You have inspired me into bidding on the new AG!

  10. Oh that desk looks like heaven! Absolute heaven! Fantastic interview!

  11. M,

    comparatively the Goutal line is smaller than say YSL or Chanel, so this is why things go at a slower pace down under I bet. The Orientalistes are very nice (they retain some of the grace and gauzy feeling of the Goutal range), I think you might like at least one.

  12. J,

    thank you for being so kind! It is interesting in that it gives some perspective on things are thought out. This dialogue between perfumers and perfume lovers is beneficial to both, as attested by Isabelle herself. :-)

  13. R,

    my sweets, thank you :-)

    She is certainly very interesting to talk to and quite a sensitive person. Their rapport with Camille is wonderful to see. It gives a very personal touch to everything.

  14. F,

    thank you! I tried to ask things that are on perfume lovers' minds, interested in seeing how the perfumer's mind "ticks". Isabelle is very prolific!

  15. Thanks A!

    Get some rest!! :-)

  16. Thank you dear Mary!
    I was surprised by the Les Nez scents myself. I didn't know what to expect and they were quite fetching in unexpected ways. You love the Unicorn Spell, right?

  17. Thank you Anya, you're very kind!
    "Fluid" is a perfect description. :-)
    I like the personal feel they have retained at both lines (Goutal and Les Nez) -as you well know, a smaller scale brand allows for more creativity- and that she collaborates on individual projects still.

  18. Aww, sweet I, you're flattering me now. When the subject is rich in nuance, questions automatically flow.
    I suspect you've all been quite taken with the Organ. That's all right, hehe. We're among like-minded people who can understand! :-P

  19. K,

    thank you. There is such a plethora of quality essences it would be truly magical to be able to create with so many things at one's disposal.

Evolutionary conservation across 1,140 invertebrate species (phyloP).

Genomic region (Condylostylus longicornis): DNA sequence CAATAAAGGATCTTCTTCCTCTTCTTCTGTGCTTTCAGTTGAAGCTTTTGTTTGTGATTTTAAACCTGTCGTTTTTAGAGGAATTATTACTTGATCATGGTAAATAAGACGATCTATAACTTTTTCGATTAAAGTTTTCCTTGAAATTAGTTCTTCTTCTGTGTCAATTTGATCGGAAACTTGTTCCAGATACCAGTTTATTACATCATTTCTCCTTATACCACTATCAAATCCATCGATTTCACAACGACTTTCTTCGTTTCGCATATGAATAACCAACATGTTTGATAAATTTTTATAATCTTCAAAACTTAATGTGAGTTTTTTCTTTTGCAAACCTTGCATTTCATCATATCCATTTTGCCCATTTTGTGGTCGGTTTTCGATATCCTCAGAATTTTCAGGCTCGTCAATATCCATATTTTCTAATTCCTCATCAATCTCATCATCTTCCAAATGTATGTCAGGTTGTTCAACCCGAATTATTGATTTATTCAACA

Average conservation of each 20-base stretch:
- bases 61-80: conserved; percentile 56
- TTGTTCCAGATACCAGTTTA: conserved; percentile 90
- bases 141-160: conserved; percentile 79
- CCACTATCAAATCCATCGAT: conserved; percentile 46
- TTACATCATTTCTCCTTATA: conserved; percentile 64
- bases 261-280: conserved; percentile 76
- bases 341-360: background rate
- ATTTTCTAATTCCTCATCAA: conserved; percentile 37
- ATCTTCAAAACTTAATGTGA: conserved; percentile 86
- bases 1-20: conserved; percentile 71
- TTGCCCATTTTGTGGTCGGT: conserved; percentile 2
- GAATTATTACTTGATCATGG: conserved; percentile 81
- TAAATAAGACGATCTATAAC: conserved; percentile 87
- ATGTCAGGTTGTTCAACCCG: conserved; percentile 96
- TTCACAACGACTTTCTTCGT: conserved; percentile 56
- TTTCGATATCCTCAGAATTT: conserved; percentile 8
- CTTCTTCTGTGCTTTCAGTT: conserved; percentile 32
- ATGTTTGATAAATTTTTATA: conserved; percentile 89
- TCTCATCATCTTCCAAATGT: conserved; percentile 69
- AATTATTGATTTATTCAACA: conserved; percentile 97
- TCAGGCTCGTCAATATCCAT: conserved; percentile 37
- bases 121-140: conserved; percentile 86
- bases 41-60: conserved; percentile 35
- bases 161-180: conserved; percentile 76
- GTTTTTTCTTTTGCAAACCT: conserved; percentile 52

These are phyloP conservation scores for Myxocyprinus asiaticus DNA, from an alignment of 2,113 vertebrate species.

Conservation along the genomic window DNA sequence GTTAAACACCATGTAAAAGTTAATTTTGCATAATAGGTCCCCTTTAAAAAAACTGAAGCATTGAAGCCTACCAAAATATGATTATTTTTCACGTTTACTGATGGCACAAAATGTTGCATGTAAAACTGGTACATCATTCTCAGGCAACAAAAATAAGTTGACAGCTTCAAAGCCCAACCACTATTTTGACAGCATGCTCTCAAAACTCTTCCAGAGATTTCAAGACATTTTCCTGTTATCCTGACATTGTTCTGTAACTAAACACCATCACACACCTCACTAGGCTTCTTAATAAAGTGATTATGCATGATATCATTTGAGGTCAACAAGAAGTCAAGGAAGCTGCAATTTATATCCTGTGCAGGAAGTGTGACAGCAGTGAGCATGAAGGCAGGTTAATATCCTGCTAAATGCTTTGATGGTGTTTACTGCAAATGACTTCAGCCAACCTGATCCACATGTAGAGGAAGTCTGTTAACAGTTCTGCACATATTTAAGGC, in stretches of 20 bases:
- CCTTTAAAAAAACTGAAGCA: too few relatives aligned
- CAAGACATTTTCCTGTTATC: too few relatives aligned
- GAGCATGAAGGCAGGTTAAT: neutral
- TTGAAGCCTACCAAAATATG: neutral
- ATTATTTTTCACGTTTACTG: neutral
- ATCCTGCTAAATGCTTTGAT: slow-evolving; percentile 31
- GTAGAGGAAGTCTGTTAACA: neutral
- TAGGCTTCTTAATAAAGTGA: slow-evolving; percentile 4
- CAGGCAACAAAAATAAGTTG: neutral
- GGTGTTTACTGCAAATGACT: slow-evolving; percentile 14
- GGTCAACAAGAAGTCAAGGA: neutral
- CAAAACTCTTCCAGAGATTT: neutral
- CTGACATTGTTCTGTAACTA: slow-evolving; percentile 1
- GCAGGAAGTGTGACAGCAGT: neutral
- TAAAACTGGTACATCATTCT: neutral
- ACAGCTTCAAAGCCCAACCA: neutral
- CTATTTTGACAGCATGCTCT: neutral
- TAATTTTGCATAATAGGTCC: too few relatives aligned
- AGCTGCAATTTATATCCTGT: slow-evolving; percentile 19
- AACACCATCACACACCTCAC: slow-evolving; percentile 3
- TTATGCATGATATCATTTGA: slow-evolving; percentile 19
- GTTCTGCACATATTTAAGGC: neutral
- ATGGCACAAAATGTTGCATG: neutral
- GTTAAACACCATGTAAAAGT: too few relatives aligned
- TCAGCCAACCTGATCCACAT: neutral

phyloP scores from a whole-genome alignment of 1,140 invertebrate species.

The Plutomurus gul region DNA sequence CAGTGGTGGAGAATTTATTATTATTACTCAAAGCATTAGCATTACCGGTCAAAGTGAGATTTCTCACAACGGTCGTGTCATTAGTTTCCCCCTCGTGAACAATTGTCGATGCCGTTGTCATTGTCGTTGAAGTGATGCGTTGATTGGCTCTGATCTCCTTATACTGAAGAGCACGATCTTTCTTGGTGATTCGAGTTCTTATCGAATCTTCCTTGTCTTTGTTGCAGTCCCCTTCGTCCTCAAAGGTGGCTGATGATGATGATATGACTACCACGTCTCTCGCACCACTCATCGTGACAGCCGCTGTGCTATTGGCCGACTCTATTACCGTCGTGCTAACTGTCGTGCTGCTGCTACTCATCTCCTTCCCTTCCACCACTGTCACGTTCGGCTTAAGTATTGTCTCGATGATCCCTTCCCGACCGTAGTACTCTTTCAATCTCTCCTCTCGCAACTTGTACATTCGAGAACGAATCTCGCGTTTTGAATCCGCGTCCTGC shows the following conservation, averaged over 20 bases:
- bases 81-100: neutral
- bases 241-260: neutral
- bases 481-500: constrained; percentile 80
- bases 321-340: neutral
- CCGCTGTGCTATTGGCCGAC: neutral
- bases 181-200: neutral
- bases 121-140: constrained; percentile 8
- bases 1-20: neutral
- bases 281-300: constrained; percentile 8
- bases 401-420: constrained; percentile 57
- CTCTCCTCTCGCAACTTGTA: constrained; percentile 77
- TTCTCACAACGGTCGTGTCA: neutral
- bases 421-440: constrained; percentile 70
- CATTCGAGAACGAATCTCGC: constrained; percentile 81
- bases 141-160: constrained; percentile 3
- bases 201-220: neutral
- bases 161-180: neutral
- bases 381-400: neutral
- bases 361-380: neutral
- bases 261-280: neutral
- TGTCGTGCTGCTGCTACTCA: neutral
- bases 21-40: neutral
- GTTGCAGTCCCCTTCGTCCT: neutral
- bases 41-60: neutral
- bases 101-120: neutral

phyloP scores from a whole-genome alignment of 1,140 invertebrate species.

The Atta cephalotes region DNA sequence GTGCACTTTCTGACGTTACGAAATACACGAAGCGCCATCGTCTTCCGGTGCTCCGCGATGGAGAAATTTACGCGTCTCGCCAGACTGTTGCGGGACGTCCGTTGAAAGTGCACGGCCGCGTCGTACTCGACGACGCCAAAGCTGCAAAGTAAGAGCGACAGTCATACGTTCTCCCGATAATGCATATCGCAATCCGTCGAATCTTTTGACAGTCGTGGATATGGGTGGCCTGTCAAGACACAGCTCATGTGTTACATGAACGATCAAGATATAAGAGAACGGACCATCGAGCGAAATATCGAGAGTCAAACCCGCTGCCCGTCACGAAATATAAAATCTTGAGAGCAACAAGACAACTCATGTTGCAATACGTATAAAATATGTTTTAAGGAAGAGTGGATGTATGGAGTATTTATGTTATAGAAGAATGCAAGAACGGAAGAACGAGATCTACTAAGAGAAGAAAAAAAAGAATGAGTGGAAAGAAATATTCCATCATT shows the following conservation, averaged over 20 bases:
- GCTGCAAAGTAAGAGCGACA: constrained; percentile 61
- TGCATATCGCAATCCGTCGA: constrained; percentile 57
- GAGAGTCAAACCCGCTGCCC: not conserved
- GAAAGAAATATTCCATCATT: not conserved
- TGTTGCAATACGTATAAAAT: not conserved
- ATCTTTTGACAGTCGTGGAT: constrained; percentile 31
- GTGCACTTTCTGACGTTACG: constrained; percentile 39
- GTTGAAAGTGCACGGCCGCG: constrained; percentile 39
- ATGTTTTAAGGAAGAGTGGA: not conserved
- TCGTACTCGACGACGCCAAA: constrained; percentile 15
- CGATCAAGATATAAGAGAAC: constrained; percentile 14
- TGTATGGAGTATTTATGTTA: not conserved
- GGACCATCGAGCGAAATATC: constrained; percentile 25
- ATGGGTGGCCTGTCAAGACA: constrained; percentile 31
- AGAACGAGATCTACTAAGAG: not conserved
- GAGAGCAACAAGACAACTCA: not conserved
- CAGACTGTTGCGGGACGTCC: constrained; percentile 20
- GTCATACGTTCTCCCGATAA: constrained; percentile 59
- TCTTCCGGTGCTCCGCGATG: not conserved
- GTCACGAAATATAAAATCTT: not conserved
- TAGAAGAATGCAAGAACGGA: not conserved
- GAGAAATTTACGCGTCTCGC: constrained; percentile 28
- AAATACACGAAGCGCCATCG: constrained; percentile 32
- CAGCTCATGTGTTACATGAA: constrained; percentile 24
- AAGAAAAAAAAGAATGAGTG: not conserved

Hope you like the new AG!

  20. Thank you Jen, how are you honey?
    Indeed, I thought the photo would be fabulous for you all, to see Isabelle at work.

  21. what a beautiful interview. i love the feel of family & history in the Annick Goutal line and fine the scents so comforting. the thought of sitting in front of that organ just gives me shivers. your questions were poignant & moving, bringing out what i love so much about Annick Goutal.

  22. Thank you :-)
    The feeling of "family" is palpable: they talk with much love about each other.

  23. This was fascinating. I liked the "dormeur du val" reference. In answer to why he chose the spot...he didn't choose. He's a dead soldier in the Franco-Prussian war, and the gladiolas, whose name means "little swords", are an appropriate choice to show that violence can penetrate even the romantic haven of nature. I had never considered that they are ugly and don't smell good, so that added another layer to the poem for me.

  24. Thank you Marc for your comment!

    Though I agree whole-heartedly with you on the literature appreciation points you make (dead men can't be choosers!), and the Dormeur du Val is one of my favorite poems in French as well as in general (you can see it referenced in my Fleur de Narcisse review on the site back in 2006), I can see how the little Isabelle -who was ordered to learn this by heart at school- might rebel and have her mind trace a different path for distraction (a scent-centric one!)

    Yes, I hadn't thought of the scent of the flowers as having anything to do with the poem either, but in a way they do, because they add to the sense of deceptive decay of the corpse etc. So Isabelle provided a new nuance indeed. (And you mention of the little swords is also very welcome)

    Glad to read like-minded people jump on board and comment away, thank you!